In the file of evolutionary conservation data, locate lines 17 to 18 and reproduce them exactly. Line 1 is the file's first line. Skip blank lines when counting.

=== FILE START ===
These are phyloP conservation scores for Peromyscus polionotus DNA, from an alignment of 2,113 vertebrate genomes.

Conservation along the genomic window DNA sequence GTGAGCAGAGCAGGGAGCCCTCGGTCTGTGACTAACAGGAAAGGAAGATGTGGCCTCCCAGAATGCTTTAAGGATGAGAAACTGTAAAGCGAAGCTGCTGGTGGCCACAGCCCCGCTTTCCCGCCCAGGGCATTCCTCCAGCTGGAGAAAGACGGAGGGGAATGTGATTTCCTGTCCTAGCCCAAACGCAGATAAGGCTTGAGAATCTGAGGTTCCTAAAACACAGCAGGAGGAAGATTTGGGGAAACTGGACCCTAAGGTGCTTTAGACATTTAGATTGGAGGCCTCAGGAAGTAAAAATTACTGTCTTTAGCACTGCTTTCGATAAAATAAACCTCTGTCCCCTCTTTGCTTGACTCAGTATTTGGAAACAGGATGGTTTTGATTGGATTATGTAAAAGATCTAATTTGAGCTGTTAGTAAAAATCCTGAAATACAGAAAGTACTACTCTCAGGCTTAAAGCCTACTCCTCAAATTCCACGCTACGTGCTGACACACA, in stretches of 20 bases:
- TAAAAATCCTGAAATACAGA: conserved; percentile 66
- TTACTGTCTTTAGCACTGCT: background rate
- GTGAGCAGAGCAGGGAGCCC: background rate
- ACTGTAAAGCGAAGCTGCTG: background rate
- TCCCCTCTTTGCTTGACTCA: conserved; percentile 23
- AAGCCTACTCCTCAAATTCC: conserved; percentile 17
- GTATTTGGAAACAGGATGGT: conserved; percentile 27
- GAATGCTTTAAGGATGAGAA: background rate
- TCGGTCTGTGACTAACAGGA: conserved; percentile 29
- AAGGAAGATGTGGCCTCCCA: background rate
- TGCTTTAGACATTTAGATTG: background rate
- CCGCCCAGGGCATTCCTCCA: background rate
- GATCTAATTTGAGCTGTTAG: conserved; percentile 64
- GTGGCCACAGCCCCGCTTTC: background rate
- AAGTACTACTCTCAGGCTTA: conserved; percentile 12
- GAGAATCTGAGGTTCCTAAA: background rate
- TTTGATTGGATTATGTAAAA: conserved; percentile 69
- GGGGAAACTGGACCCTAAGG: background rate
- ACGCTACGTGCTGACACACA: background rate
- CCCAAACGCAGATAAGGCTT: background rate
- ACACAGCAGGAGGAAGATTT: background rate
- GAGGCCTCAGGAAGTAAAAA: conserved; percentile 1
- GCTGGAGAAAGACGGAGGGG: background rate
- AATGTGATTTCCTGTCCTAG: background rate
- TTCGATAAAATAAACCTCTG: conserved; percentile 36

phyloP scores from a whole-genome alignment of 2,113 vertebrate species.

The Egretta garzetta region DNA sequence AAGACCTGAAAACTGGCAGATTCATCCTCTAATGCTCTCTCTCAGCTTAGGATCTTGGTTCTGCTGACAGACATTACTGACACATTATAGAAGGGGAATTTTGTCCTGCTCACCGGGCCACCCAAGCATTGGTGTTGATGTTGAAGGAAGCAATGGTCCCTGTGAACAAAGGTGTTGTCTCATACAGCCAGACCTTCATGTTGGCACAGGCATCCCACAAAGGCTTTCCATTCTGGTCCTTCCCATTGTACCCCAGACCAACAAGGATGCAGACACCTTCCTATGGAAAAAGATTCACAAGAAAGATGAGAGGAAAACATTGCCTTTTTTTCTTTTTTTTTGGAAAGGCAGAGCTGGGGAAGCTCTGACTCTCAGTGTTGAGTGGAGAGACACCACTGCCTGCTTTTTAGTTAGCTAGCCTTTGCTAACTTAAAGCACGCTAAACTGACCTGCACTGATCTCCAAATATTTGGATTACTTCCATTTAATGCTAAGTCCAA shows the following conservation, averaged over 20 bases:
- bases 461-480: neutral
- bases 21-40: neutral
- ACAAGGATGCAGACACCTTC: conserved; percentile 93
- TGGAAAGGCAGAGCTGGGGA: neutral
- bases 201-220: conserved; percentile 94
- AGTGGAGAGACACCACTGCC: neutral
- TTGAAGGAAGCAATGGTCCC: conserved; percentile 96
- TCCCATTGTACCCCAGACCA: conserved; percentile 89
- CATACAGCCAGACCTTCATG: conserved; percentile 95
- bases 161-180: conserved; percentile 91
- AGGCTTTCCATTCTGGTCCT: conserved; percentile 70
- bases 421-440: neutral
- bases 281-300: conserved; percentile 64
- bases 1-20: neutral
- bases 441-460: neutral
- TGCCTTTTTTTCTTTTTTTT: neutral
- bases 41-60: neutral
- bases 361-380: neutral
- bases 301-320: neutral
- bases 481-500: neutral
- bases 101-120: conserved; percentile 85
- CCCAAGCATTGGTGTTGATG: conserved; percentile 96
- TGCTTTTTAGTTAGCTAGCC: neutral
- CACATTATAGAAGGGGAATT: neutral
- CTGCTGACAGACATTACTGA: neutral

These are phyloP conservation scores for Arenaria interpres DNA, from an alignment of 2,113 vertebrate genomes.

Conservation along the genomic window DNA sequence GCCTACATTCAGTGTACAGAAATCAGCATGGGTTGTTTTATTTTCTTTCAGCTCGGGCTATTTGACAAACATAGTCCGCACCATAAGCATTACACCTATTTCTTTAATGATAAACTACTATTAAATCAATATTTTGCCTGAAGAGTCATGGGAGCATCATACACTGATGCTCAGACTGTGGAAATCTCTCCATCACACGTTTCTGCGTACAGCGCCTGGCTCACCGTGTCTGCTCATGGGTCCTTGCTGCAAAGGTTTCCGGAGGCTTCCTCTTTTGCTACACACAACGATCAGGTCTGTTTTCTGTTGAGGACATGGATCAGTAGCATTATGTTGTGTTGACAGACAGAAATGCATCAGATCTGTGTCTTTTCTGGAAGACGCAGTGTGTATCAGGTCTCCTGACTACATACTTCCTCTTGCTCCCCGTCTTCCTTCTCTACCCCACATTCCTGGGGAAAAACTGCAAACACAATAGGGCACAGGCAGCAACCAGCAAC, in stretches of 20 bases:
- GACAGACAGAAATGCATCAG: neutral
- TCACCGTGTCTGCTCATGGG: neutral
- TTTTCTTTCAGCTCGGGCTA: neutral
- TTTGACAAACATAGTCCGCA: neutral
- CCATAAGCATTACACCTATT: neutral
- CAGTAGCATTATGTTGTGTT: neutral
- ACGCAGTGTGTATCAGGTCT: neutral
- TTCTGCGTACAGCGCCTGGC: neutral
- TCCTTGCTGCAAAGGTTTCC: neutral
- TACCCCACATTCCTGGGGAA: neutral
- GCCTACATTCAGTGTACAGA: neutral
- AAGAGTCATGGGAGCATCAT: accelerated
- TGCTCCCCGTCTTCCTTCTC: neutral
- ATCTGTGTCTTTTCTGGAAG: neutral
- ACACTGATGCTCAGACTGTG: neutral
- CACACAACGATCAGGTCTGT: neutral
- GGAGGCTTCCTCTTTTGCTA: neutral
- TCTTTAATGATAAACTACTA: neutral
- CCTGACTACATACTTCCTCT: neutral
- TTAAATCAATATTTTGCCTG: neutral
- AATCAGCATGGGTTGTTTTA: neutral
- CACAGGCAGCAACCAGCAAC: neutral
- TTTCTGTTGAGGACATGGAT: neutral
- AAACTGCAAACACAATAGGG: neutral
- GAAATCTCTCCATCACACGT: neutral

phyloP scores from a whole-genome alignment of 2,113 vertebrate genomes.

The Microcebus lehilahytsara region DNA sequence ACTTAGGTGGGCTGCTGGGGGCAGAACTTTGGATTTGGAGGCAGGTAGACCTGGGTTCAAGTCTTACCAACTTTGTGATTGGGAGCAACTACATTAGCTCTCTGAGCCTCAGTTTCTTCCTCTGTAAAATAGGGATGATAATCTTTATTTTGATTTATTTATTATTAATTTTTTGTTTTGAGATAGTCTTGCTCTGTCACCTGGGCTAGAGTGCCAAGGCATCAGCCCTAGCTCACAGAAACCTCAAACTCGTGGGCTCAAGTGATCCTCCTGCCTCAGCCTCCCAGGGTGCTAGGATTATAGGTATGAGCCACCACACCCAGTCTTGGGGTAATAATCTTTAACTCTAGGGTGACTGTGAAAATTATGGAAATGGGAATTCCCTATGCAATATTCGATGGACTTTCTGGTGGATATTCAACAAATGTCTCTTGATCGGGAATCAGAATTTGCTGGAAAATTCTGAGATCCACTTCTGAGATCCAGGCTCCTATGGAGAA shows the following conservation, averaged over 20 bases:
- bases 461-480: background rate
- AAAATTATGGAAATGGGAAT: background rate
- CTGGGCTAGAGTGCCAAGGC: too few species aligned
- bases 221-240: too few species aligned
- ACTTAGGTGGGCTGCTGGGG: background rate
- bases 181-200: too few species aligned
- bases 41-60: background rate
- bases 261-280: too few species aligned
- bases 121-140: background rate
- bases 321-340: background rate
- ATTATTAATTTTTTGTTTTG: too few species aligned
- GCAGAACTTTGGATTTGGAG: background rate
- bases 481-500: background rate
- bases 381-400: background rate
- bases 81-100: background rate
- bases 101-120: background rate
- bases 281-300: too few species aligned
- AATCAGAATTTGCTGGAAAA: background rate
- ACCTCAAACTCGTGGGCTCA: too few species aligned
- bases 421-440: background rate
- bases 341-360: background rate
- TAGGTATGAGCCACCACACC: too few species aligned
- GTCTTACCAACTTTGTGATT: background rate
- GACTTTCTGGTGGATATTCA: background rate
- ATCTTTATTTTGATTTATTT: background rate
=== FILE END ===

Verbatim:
- AAGTACTACTCTCAGGCTTA: conserved; percentile 12
- GAGAATCTGAGGTTCCTAAA: background rate